The Time to Party, Drink and be Rebellious? Mid-Life of Course: Life Lessons (wink, wink)

I was 18. I was in my prime and ready to show the world what I was made of. I had listened to my parents for 18 long years and I was ready to get out of “their” house. I counted the days down until I was free. No more rules! I could do what I wanted!

wine-fruit-grape

I didn’t just drink. I didn’t just do anything.  I lived to the extreme.  I taught my body to live off of alcohol instead of oxygen. When I woke up in a strangers bed I just grabbed a bottle of oxygen. It helped me cope with what I had done and it helped me to get ready to do it again.

I was young. I was free. I was going to show everyone who had ever tried to tell me what to do that I could do what I wanted and apparently what I wanted to do included a lot of sex, alcohol and drugs. What I wanted was to do everything in excess and prevent paying the price by doing it again.

I thought I had a reason to drink back then. I was rebellious and wanted to celebrate my new found freedom with a drink. I thought life was hard. I was confused, aimless and hopeless. I knew I didn’t have any solid direction or idea what to do with my freedom and poured my sorrows in alcohol.

Oh, but I didn’t know that life would give me some real things to drink about. I didn’t know I was wasting my time, youthful energy, and freedom. It was a time with little responsibility and without the weight of a family to care for. I was free to try things, makes mistakes, and then try again. I was free to travel the world and truly discover what I wanted my life to be about.

Life has a way of giving you something to drink about.

Try coping with your parents dying and aging, the reality of the marriage you neglected for twenty years, the realization that you put your kids over everything and that you have no idea who you are.

Try sucking down the reality of a mid-life career change. The brutal honesty of your lack of experience and education will hit you after the many interviews you have that you don’t get call backs for. Try accepting the fact that younger people are more qualified and better prepared for what you are trying to do too many years too late.

Try understanding why you didn’t visit all those friends and family over the years and chose to neglect the most important people in your life in the name of not having enough money or time. Try living with the regret that comes as family passes away and you realize that you will never get to do all those things you thought you had plenty of time to get done.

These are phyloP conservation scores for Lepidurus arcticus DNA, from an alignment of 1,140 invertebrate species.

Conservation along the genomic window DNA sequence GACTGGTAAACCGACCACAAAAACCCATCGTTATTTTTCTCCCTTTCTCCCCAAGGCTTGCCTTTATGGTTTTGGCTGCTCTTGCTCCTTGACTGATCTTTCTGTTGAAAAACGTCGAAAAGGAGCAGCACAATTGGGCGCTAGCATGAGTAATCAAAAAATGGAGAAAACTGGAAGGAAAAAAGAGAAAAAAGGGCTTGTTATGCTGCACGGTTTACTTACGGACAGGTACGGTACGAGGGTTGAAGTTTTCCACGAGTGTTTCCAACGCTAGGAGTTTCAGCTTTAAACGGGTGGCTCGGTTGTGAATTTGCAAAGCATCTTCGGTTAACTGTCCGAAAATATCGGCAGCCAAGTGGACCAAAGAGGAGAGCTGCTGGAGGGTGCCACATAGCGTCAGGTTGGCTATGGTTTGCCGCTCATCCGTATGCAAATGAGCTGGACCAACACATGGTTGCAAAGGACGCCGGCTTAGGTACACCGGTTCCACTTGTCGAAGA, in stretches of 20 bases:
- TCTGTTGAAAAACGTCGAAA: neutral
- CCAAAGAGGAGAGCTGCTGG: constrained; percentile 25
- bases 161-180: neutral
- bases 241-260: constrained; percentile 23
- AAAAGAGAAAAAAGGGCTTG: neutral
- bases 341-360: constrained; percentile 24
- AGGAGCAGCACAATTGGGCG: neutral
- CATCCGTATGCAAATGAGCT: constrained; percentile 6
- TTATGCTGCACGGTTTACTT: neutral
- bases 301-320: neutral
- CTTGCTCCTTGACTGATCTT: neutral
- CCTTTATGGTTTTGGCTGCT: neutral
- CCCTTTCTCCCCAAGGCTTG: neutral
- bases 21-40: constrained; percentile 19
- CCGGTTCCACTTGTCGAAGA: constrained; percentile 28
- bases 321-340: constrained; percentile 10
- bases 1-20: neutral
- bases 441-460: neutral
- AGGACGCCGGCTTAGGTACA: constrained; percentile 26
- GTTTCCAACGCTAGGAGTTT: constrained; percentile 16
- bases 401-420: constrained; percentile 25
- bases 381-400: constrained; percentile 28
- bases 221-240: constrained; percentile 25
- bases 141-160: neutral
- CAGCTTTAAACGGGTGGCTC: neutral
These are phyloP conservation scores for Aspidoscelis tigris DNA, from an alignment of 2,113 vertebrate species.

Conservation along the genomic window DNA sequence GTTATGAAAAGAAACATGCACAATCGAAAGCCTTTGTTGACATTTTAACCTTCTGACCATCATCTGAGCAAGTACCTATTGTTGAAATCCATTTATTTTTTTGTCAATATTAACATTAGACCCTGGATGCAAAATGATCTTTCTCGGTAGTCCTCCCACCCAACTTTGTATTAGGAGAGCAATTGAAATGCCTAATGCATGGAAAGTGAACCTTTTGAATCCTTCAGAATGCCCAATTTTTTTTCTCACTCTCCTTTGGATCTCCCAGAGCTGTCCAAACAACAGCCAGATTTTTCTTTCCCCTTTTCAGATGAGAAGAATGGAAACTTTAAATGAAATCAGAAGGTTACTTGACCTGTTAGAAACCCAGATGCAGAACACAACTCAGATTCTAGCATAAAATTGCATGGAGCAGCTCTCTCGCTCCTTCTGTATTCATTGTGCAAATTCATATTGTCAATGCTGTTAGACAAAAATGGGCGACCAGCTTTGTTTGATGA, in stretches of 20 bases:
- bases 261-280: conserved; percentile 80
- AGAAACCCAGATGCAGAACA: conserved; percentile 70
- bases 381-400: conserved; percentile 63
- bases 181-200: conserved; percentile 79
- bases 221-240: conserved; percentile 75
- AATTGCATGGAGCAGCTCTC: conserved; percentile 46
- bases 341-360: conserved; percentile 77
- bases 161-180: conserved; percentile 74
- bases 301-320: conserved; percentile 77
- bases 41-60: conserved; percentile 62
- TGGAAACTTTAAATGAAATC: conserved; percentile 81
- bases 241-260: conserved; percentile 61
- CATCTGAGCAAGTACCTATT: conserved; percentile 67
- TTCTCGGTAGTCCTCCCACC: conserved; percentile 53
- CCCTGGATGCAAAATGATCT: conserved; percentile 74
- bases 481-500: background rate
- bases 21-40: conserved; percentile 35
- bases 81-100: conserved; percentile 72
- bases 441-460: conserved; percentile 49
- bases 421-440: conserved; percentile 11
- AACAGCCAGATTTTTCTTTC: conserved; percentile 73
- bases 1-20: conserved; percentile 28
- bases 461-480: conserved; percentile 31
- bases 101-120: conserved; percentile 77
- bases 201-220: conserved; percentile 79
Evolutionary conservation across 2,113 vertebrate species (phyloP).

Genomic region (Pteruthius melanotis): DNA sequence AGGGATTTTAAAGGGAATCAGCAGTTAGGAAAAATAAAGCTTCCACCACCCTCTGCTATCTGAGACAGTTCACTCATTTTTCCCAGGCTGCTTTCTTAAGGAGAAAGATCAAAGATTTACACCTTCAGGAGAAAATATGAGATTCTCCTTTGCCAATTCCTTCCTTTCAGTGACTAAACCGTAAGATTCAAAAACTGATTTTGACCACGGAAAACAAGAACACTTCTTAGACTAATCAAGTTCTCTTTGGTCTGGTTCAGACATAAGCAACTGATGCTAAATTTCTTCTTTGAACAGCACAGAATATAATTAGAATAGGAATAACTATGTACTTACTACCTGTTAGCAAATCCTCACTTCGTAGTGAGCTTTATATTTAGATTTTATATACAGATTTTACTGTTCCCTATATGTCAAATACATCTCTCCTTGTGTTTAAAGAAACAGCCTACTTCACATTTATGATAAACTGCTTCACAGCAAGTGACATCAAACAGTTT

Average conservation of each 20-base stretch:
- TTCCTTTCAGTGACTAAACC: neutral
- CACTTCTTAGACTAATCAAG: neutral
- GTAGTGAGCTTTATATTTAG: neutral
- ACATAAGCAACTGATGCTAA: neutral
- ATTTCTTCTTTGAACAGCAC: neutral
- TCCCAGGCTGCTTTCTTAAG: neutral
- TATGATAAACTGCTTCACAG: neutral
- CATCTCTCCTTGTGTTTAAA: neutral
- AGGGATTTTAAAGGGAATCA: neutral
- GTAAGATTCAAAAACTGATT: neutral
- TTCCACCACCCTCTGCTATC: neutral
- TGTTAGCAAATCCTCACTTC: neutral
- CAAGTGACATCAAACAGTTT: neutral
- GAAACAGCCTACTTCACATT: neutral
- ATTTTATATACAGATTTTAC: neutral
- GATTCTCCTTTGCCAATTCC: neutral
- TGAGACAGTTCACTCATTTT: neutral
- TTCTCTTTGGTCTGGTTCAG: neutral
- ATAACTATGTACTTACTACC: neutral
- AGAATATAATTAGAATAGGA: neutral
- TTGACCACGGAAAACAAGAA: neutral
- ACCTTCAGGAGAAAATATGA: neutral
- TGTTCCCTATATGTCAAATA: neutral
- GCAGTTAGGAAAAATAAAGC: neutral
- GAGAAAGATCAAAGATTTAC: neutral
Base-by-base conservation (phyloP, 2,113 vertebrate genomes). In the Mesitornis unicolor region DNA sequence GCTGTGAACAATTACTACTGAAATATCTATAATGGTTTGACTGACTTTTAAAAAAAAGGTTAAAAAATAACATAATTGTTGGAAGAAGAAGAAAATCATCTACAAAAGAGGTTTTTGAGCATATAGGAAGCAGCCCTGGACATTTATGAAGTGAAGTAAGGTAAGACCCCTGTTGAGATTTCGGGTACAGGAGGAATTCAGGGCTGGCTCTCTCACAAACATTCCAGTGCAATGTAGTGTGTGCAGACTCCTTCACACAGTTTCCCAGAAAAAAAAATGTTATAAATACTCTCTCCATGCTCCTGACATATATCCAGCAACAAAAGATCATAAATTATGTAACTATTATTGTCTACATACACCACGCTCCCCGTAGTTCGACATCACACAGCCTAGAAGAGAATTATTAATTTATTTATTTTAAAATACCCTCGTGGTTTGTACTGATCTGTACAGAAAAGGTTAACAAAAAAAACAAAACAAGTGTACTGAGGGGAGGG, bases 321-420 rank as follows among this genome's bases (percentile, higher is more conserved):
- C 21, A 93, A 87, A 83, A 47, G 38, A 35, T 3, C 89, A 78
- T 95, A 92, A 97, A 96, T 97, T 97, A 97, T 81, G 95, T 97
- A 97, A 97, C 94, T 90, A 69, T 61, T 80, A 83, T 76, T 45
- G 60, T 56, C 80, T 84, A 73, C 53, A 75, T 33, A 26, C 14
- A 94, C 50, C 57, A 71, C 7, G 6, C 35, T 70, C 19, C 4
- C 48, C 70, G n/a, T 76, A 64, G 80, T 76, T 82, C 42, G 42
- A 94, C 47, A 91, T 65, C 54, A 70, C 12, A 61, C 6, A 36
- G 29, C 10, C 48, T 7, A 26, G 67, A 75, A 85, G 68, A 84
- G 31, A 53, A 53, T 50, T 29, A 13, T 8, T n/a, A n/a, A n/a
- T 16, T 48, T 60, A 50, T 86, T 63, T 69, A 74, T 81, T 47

Try coping with watching your precious adult children make the same mistakes that you did. Try staying quiet while they leave to spread their wings. Try being a comfort, but not an annoyance when they come to you after things don’t work out. Try forming that mom smile when you are told to stay out and mind your own business.

Try making a new life for yourself that doesn’t include everything that’s been in it for twenty plus years. Try preparing for the last part of your life. The realization that you are approaching “that” age. That age that signifies things you aren’t ready to think about let alone talk about.

You want something to drink about? Wait. It will hit you. Until then enjoy and celebrate your freedom. Embrace the fact that you have no idea what you want to do. It’s okay to be clueless. If you can embrace the fact that you aren’t sure then you will be on the way to figuring it out. It’s not a three step process. It’s a life process. Don’t look for “all” the answers. Look for a general direction.

Find a way for now. Prepare to change it. Accept that you don’t know where you are going and realize that is exactly how it is for everyone else. Always learn. Always grow and always listen. Your mom and dad do know a few things. You might be surprised what you can learn.

Don’t make mistakes that you will have to get drunk to forget. Make memories that will help you grow and change. You are going to make mistakes your whole life. How you handle them will determine the ultimate outcome.

Life is really short. I know you can’t see it. I couldn’t, but one day you will be where I am. You will be in a place that you are convinced faith can’t help you through. You will be in a place full of memories, regrets, and with fear of a future that seems much shorter than the past.

If there was ever a time to drink it is now, but the past has taught me something. A alcohol induced lapse in memory doesn’t help, but embracing every stage in life does. Now is a time to truly live and be free and to do that I don’t need a drink. I need to experience the emotions and pain of life and grow from them. I need to embrace every day I am alive and fill it with amazing experiences, people, and the things I love. Now that is living.

Marcy Pedersen

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